In the first-of a four-part H2 2023 shipping market outlook series we are focusing on the container sector with Maritime Strategies International (MSI) analyst Daniel Richards.
You can listen to the full interview as a podcast in the player above
Have spot container freight rates stabilised?
Speaking to the Seatrade Maritime Podcast Richards believes that at least for now spot container freight rates have stablised. While there hasn’t been much downward movement he says, “We're still seeing some further erosion of freight rate levels on some long-haul trades”, driven by events such as the threat of a dockworker strike on the US Coast in June.
While Richards believes container spot rates have largely stabilised at present there are no signs of a strong rebound ahead either.
Do contract container rates have further to fall?
Richards says that while new contracts negotiated this year are at much lower rates than those in 2022 they are still above the levels seen in 2019 pre-pandemic.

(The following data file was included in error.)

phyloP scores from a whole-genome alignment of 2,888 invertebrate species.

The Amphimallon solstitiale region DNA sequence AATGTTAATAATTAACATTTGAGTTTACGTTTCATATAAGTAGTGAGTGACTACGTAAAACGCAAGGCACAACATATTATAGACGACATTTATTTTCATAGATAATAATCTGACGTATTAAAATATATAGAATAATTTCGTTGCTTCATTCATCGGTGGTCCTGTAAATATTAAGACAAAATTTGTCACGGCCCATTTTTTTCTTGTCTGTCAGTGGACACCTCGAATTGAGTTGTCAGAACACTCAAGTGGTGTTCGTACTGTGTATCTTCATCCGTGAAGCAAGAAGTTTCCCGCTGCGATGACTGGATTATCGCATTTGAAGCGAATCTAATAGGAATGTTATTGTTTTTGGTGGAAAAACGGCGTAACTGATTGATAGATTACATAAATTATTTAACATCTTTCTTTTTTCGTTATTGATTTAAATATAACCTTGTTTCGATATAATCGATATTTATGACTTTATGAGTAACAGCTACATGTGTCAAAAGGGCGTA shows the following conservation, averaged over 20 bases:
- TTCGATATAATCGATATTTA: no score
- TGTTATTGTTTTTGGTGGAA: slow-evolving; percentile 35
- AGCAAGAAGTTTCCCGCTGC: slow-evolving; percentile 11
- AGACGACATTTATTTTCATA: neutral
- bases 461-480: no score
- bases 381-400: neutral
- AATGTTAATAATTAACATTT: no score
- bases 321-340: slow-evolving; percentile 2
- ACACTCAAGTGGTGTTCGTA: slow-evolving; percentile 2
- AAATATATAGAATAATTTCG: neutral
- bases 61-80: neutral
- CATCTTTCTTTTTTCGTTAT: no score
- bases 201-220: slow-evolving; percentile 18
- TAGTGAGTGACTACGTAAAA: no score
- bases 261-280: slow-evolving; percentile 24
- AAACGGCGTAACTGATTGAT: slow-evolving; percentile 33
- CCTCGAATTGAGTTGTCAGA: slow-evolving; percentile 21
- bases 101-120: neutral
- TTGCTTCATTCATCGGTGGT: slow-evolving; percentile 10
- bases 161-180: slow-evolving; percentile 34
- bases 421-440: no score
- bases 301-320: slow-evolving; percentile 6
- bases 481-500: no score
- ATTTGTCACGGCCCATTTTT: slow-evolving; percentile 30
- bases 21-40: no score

“If you look at the global container pricing index put out by Container Trade Statistics in May that was around 20%, above where we were in 2019. So that gap, it feels like it's going to close a bit more.” Average rates reported by container lines in their financial results are expected to fall further in Q3 and Q4 this year before starting to stabilise going into 2024.
Newbuilding deliveries and the impact on demand and supply
The expected wave of new vessel capacity has started to arrive in earnest this year. The first quarter of the year saw 360,000 teu of new capacity delivered, and some 600,000 teu of capacity in the second quarter.
“By the end of July we're probably looking at the volume of new vessels hitting the water being equal to what we saw in the whole of last year. And this is not yet being really offset with much in the way of vessels scrapping with only around 65,000 teu of vessels scrapped so far this year. So, it's building up pressure on trade lanes,” says Richards.
Will containership newbuilding deliveries be delayed?
Richards notes that some yards are having issues with shortages of skilled labour which might provide the excuse for some delivery delays. “But so far, the really big Megamax 24,000 teu containerships are arriving at a pretty brisk rate at the moment.”
Listen to the full interview in the app of your choice below